A donkey-drawn cart makes its way through the gates of Lessos Farmers Dairy Co-operative Society premises in Nandi County some minutes past 10am.
Inside the cart are several milk cans, which Ezekiel Kiptum is delivering to the society, which collects the produce, chills and sells it to processors including the New KCC. Kiptum is one of the 6,687 registered farmers who rely on the society to market their milk.
Besides donkey carts, some farmers use motorcycles and vehicles to deliver their produce to the cooperative society, which collects some 10,000 litres of milk daily.
Miles away, at about the same time, Miriam and her husband Laban Talam, who own three dairy cows in Kabiyet, Nandi County, send their 15 litres of milk from the morning milking session to Kabiyet Dairies Company Ltd.
The co-operative also buys milk at between Sh20 and Sh25, provides storage facilities, markets and processes the commodity to make yoghurt and pasteurised fresh milk. It further offers services such as artificial insemination (AI) to farmers.
The cooperative societies are making it easier for up to 15,000 small farmers in Nandi, Elgeyo-Marakwet, Embu and Meru to sell their milk in the formal market.
David Ojwang, the director of programmes at Heifer International Kenya, says cooperatives are a key cog in driving the country’s dairy sector, especially for the smallholders.
He estimates that with proper extension services like AI, disease management and market, an average smallholder farmer can comfortably earn at least Sh500,000 annually from a few dairy cattle.
The organisation is working with the Embassy of Ireland in an initiative dubbed Dairy Sector Catalytic Growth Project, which aims at pushing the number of small farmers in the four counties under cooperatives to 24,000.
POTENTIAL TO UPLIFT SMALLHOLDER LIVELIHOODS
“We are providing strong extension services, management and leadership skills, and strategies to help transform the smallholders’ dairy activities from mere subsistence to profitable ventures through co-operatives,” he says.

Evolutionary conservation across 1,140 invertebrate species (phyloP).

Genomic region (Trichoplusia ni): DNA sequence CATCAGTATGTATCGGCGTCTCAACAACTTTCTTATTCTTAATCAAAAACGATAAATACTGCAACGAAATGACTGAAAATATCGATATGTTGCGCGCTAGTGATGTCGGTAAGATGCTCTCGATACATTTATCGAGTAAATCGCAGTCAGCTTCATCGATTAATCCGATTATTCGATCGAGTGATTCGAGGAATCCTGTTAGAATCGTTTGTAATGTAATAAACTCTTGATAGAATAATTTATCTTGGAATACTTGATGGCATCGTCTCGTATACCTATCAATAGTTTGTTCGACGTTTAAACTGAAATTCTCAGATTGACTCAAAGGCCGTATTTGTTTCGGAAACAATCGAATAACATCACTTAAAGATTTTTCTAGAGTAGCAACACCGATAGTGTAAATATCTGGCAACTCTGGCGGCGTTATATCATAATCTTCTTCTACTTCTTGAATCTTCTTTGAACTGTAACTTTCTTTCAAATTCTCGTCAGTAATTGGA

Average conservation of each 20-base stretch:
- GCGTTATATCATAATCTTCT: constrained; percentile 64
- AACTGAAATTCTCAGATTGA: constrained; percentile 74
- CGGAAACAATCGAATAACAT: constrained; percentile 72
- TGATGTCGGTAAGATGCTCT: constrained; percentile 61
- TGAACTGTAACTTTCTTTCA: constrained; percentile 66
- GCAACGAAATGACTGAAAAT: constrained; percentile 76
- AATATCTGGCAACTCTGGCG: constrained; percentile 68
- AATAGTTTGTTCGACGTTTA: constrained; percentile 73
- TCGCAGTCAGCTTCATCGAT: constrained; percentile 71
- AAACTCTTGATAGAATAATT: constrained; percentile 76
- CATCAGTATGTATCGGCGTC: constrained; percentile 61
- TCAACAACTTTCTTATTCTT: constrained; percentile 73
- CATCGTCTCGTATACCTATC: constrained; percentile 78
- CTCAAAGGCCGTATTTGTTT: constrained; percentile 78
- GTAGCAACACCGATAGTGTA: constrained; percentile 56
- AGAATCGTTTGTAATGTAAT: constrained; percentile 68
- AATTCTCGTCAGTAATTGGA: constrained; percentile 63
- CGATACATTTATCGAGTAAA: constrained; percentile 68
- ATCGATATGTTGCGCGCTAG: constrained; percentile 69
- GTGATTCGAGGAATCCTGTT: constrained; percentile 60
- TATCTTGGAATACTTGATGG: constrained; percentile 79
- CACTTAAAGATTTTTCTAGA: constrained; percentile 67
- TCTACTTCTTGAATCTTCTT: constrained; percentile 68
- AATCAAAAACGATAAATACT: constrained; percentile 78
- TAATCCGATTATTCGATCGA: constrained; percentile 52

Irish ambassador Fionnuala Quinlan said her country is keen on supporting Kenya’s dairy sector and the Sh26.5million project is part of that effort.
The institutions targeted are Lessos Farmers Dairy Co-operative Society, Kabiyet Dairies Company Ltd, Mburugu Dairy Farmers Cooperative Society in Embu, Chepkorio Dairy in Elgeyo-Marakwet and Katheri Dairy Farmers Co-operative Society in Meru.
“Ireland is one of the leading agriculture powerhouses globally, and the dairy sector is perhaps the most profitable in the country. The expertise that Ireland boasts in the sector can also be replicated in Kenya,” she says.
Out of the 7.5 billion litres of milk produced by Irish farmers annually, only 10 per cent is locally consumed, with 90 per cent being processed and exported, according to Lisa Doherty, the Deputy Head of Mission at the Irish Embassy.
Abraham Rugut, the chairman of Kabiyet Dairies, notes that the processor, which is expected to buy 300,000 litres of milk daily, will start producing cheese, butter, ghee, fermented milk, yoghurt and milk powder, which will be marketed locally, regionally and even internationally.
“The dairy sector has the potential to lift livelihoods of thousands of smallholder farmers in the county since 98 per cent of households in the rural areas own at least a dairy cow,” Nandi governor Stephen Sang said.
Caroline Koskei of Heifer International says they also aim at promoting climate-smart initiatives such as solar chilling systems, clean energy and environment-friendly waste management.
Benefits of cooperatives
- Cooperative societies play a key role in reducing poverty and promoting rural and national development.
- The institutions normally tend to improve the overall nutritional status of their members at a lower cost than buying through established retail food chains or small shops.
- Agriculture experts contend that cooperatives are the best way farmers can empower themselves, if the institutions embrace sound management practices.